One of the big ironies of our racialised national motto is that it fails to recognise that it’s not a vague ‘out of oneness’ that unites us as a people. It’s the specificity of the Jamaican language. Most Jamaicans, irrespective of class, colour, gender, sexual orientation and age, are more or less competent speakers of Jamaican.
Both NEPA and the Housing Agency of Jamaica are on a very slippery slope. They appear to be operating on the ‘principle’ that ‘wa gone bad a morning cyaan come good a evening’. But is this really so? Why can’t we stop the erosion of protected lands? Why should the water supply of Kingston be put at risk? So that fifty-eight lots can be sold to selfish people who simply must build their dream house on what is supposed to be public lands?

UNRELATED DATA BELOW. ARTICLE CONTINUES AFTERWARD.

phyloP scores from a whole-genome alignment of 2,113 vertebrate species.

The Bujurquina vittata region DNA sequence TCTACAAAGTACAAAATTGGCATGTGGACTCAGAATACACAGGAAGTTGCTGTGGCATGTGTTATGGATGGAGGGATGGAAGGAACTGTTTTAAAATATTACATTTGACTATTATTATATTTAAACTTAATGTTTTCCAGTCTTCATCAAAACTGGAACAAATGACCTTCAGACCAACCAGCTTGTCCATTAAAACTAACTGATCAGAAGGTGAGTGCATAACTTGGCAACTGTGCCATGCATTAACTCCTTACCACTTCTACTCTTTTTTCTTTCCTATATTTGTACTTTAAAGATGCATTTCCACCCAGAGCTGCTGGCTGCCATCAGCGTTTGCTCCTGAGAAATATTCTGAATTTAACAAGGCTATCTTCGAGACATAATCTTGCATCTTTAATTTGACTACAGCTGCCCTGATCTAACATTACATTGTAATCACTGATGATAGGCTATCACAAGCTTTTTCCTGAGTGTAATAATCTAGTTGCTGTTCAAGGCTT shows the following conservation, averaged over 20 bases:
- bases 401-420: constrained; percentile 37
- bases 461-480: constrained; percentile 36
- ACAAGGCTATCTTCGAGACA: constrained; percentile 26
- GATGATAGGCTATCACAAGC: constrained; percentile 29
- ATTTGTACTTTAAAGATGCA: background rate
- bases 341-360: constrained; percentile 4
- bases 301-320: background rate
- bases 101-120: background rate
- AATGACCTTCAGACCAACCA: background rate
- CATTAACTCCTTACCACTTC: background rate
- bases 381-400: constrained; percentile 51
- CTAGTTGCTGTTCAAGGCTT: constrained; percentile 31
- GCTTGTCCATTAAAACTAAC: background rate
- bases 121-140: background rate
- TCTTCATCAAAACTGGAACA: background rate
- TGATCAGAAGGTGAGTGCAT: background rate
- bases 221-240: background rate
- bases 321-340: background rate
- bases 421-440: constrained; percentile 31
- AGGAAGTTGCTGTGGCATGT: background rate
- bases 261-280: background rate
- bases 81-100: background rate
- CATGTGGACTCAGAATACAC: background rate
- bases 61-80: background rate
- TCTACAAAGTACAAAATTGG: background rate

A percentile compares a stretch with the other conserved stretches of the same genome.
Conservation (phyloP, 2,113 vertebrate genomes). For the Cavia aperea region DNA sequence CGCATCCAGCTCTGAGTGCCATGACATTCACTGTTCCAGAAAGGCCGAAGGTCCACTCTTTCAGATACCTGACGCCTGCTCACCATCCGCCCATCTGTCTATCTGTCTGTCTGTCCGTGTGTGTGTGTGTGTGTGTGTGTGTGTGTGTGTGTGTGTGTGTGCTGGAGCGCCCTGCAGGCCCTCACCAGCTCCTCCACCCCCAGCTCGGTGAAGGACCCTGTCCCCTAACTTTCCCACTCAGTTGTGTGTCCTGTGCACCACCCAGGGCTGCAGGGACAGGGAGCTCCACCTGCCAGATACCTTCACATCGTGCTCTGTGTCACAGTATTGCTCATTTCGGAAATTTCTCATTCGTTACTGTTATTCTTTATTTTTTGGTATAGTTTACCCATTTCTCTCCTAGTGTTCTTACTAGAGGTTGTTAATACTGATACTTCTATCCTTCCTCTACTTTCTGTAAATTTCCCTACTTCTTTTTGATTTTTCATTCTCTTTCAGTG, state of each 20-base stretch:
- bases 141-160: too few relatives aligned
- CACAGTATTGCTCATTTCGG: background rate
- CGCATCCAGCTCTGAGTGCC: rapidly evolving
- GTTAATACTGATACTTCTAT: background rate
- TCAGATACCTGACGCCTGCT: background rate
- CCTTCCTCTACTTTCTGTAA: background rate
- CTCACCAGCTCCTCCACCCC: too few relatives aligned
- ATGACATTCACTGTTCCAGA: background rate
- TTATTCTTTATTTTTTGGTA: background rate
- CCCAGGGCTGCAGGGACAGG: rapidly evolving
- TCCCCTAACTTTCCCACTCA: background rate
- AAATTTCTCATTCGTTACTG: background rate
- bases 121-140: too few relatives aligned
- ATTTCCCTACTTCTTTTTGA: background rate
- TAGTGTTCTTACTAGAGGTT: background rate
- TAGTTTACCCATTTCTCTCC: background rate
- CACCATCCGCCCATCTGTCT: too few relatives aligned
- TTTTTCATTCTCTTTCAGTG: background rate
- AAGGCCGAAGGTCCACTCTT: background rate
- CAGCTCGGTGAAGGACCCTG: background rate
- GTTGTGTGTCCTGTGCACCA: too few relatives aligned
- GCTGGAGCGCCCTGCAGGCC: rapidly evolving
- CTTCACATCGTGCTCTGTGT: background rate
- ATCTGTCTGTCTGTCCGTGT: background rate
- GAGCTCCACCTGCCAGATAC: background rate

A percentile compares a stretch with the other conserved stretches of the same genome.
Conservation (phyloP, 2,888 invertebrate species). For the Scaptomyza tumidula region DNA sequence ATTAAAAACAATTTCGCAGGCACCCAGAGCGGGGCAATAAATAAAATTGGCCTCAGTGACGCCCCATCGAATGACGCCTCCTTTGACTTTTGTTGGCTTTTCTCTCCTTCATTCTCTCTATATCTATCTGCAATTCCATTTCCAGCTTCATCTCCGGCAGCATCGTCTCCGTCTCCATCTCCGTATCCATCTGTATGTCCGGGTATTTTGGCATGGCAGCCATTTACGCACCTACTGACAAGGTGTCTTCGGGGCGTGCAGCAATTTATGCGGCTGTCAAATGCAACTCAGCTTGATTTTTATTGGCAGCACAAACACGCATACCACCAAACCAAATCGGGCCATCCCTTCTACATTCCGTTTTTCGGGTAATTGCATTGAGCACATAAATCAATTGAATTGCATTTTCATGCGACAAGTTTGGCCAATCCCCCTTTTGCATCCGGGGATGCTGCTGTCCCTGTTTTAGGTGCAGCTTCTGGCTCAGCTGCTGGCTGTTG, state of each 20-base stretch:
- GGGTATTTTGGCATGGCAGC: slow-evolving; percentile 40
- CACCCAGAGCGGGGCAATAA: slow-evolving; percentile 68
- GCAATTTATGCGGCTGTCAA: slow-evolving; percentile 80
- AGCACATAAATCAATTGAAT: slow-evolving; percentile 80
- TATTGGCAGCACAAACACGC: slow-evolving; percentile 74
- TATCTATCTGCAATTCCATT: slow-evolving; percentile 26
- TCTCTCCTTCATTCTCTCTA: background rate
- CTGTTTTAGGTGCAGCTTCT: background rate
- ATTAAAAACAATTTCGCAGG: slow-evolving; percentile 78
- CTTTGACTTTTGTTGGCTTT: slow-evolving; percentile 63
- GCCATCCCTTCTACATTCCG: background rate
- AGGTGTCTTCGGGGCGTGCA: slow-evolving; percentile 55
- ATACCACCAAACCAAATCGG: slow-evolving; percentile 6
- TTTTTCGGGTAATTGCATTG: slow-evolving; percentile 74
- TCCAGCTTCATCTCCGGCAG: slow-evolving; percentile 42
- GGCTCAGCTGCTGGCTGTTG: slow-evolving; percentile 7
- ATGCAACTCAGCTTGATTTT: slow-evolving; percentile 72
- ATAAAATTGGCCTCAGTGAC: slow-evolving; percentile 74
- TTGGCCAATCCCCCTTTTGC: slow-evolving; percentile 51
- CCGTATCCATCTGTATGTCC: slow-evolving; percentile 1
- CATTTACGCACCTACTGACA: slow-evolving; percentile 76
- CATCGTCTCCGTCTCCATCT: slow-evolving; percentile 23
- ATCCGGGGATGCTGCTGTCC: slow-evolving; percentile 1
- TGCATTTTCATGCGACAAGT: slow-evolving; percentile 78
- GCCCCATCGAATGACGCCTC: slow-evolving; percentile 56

“So I mek them know me don’t run joke with words. Every time I see the word ‘peace’ you know where I see it? In the cemetery: ‘Here lies the body of such and such. May he rest in peace.’ So how a guy waan come tell me say him a go have a peace treaty amongst the living, where all the dead rest in wha? Peace? Ah-oh.”
Who would have thought that out of Kingston’s concrete jungle would have come a ‘riddim’ of resistance that now reverberates across the world? Reggae music and its wild child, dancehall, symbolize the unlimited potential of the creative industries that enable hard-working, talented people to make ‘nuff’ money out of brainpower.